It is not the winning. I genuinely didn’t care about that because I loved the fact that he won, that he is so intelligent, and that made me more. But his comment – however much he was joking – just made me love myself less.

Is it his job to make me feel good about myself?

If you pay attention to the many online relationship and coaching gurus, no it is not. And I do get that. Confidence comes from within. You have to have pride in yourself, see your own worth – dampen down you inner critic. If I don’t feel positive about myself, how can I expect anyone else to?


I can’t believe this is the entirety of the situation.  Surely, part of feeling loved is feeling that you are special to that person? That they love all of you: They value your strengths. They find you attractive and sexy.  They love your flaws and your faults because they make you who you are.

In making the person you love feel that love and attraction you feel for them, they feel good about themselves.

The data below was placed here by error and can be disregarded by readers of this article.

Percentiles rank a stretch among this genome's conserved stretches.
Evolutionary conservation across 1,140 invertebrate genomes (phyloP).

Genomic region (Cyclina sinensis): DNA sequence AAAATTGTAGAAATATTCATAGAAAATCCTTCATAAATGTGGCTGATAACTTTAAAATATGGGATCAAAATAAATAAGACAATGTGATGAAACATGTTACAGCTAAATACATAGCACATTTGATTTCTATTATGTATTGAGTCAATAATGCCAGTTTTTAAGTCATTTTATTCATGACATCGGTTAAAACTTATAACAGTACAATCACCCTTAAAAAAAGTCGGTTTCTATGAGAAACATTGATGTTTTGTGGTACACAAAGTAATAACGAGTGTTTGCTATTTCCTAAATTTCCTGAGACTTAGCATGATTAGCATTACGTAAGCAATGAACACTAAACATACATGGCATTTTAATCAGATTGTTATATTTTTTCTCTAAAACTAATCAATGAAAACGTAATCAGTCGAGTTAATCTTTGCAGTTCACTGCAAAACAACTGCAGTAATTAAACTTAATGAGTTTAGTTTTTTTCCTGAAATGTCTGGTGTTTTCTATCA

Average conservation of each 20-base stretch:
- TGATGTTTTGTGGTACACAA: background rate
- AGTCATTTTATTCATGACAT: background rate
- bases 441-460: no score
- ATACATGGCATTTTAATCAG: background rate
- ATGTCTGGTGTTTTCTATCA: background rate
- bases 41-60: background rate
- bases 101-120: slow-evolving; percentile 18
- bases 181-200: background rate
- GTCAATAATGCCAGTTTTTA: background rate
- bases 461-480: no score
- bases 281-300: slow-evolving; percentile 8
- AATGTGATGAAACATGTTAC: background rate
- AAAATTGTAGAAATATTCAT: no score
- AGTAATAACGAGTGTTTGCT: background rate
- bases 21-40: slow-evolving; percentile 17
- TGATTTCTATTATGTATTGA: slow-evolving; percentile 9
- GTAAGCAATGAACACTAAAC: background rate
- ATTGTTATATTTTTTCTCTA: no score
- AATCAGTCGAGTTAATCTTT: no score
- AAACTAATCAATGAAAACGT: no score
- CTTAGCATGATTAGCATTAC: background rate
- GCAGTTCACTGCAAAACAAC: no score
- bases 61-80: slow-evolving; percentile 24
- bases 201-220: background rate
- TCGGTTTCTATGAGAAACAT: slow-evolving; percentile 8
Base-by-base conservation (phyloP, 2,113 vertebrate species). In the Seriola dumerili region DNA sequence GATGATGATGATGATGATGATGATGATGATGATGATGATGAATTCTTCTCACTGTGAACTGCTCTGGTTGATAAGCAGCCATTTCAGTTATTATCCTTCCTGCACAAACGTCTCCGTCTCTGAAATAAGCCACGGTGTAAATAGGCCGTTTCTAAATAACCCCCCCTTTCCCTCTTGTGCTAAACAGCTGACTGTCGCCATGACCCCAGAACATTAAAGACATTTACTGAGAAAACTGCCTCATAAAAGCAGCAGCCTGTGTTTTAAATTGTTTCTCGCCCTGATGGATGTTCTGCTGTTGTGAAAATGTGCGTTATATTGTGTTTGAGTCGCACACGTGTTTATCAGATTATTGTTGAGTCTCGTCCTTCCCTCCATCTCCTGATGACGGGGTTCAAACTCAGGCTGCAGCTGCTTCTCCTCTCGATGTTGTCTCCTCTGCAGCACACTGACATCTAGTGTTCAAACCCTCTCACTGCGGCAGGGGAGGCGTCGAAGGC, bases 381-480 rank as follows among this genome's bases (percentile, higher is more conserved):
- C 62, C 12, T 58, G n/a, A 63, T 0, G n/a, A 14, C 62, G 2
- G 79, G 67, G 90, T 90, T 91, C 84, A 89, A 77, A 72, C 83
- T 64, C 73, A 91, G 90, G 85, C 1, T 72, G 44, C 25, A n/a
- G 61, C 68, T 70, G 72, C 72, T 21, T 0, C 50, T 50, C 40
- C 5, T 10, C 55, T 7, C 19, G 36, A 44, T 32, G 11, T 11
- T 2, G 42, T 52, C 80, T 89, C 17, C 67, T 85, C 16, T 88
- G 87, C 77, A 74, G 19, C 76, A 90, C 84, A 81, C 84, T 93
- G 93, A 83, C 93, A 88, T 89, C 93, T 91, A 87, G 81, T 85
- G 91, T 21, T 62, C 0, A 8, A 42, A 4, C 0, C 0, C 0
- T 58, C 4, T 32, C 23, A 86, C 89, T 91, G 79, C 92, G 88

So…how does that work then? For someone to love you, you need to feel good about yourself but someone loving you makes you feel good about yourself.  Chicken and egg I think.

Does he make me feel good about myself?

Sometimes. Every call makes me happy. When he tells me misses me – which is not often. When he tells me I look beautiful or that he wants me. When he mentions something about our future.

These things don’t happen every day and I don’t expect them to.

But every day he calls me, every day he kisses me, every day he tells me he loves me. He makes me feel loved.

So what’s my problem? I have absolutely no idea.

His loving me has made me feel better about myself. It has made me want to improve myself more.

I try very hard to be a good person. I work hard. I am successful – I have achieved. I try my best when I can. I try to look after myself – make the best of who and what I am. I have a lot to offer someone.

So why do I feel this way? Why can a throwaway comment make me feel so bad – make me feel like I am not good enough for him?


4 thoughts on “Games

  1. In this case, me being a person looking in from outside, it was likely a harmless comment relating to not feeling challenged enough rather than a personal attack.

    My kid plays competitive hockey. He loves the game. If his team plays against one that never wins, and they lose every time by a lot (6-0 or something like that, regularly) my son still loves the game but doesn’t really enjoy playing against that team anymore. There is no challenge. It’s too easy to win constantly… he’d rather battle and come up with strategy against a team that is equal in skill and technique.